September 22, 2014

Retirement Planning

A Plan for All Seasons

With the demise of pensions, the responsibility of planning for the golden years rests on employees-and it's never too early to start planning.

Noelle H. Lowery | 12/1/2006

30-Something
Don Wirth, 31, Clearwater

Family: Single.
Occupation: Certified registered nurse anesthetist.
Salary: $175,000.
Assets/liabilities: Graduated last year from a 2?year nurse anesthesia residency. Owes money on student loans ($40,000) and debt to parents ($8,000) for expenses acquired during his unpaid residency. Maxes out 403(b) ($15,000/year), has a traditional IRA, a Roth IRA and stocks valued at $30,000 and is building an emergency fund. Expects to have family and car loans paid off by the beginning of the new year. Besides the family and student loans, liabilities include a mortgage ($1,800 a month), auto loan and credit cards.

Retirement Planning Advice
Matthew Bower, senior vice president, U.S. Trust Corp., Sarasota
"Don's situation is great. He has secured a very lucrative professional career with significant income potential, and he has established a very solid retirement program through his 403(b) plan and his two IRAs. Here is what Don should be thinking about:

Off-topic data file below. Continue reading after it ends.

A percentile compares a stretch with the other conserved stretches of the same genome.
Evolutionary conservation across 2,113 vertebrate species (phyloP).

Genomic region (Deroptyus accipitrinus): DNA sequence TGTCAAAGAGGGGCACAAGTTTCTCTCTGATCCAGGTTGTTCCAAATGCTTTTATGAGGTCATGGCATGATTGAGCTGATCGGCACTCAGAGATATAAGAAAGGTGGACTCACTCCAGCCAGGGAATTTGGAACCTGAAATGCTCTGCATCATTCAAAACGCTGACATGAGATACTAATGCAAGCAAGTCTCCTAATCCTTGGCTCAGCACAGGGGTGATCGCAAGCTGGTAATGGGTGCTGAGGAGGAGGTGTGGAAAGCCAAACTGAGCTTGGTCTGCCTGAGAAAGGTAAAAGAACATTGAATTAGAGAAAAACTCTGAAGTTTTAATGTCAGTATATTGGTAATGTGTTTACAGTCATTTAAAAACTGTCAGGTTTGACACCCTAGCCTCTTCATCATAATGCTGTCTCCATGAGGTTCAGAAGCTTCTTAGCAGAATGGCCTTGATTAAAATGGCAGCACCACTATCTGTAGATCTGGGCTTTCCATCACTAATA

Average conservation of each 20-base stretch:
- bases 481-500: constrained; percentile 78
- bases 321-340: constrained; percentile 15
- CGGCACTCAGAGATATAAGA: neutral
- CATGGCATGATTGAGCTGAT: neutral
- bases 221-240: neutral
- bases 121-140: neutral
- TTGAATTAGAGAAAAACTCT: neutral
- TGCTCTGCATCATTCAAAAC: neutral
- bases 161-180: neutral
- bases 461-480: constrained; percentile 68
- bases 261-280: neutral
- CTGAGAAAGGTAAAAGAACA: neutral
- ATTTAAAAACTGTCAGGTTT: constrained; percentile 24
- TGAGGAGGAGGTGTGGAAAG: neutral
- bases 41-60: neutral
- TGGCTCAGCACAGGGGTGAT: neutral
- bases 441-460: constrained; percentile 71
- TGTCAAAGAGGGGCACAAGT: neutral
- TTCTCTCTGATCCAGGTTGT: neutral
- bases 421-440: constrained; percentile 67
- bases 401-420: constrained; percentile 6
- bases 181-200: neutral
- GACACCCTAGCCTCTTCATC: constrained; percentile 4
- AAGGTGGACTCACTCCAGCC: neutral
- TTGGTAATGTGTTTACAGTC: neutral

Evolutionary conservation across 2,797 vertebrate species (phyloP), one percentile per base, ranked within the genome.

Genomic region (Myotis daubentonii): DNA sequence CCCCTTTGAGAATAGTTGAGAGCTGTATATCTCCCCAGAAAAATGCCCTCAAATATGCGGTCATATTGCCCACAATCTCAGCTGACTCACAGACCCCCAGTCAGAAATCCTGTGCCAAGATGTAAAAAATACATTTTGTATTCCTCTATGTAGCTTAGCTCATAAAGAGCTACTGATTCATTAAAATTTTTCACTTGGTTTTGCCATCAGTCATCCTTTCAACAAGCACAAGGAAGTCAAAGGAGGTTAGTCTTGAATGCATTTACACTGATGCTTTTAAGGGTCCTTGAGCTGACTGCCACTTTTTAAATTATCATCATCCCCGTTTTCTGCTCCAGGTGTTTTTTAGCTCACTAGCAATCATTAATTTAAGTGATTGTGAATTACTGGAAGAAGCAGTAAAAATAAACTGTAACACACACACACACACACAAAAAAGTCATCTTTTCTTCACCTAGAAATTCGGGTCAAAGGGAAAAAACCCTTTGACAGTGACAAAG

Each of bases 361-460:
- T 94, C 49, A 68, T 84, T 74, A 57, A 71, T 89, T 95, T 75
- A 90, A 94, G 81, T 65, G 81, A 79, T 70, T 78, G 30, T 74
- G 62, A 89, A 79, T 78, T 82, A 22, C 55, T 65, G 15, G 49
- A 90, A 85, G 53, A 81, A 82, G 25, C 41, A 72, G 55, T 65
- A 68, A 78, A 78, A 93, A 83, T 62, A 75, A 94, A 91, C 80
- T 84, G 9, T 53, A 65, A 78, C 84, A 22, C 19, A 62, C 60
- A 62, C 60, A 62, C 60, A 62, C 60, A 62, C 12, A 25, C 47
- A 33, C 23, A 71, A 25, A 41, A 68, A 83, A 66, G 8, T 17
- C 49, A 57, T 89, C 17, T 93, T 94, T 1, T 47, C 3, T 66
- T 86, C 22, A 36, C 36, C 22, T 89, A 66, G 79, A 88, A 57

Continue maximizing retirement plans.
Look into balancing out the retirement assets with non-retirement investments, including stocks, bonds, mutual funds, real estate, etc.
Build up a rainy-day fund.
Consider making extra principal payments on mortgage."

More Advice
Don't forget to protect assets with appropriate property and casualty and liability insurance.
Pay the student loans off, perhaps over the next three to five years.
Think about setting up a 529 education savings plan for himself (which the law allows). He may very well want to go back to college for further education. Worstcase scenario is he pre-saves for his future children and/or grandchildren, and if he has none then maybe nieces and nephews

Tags: North Central, Banking & Finance

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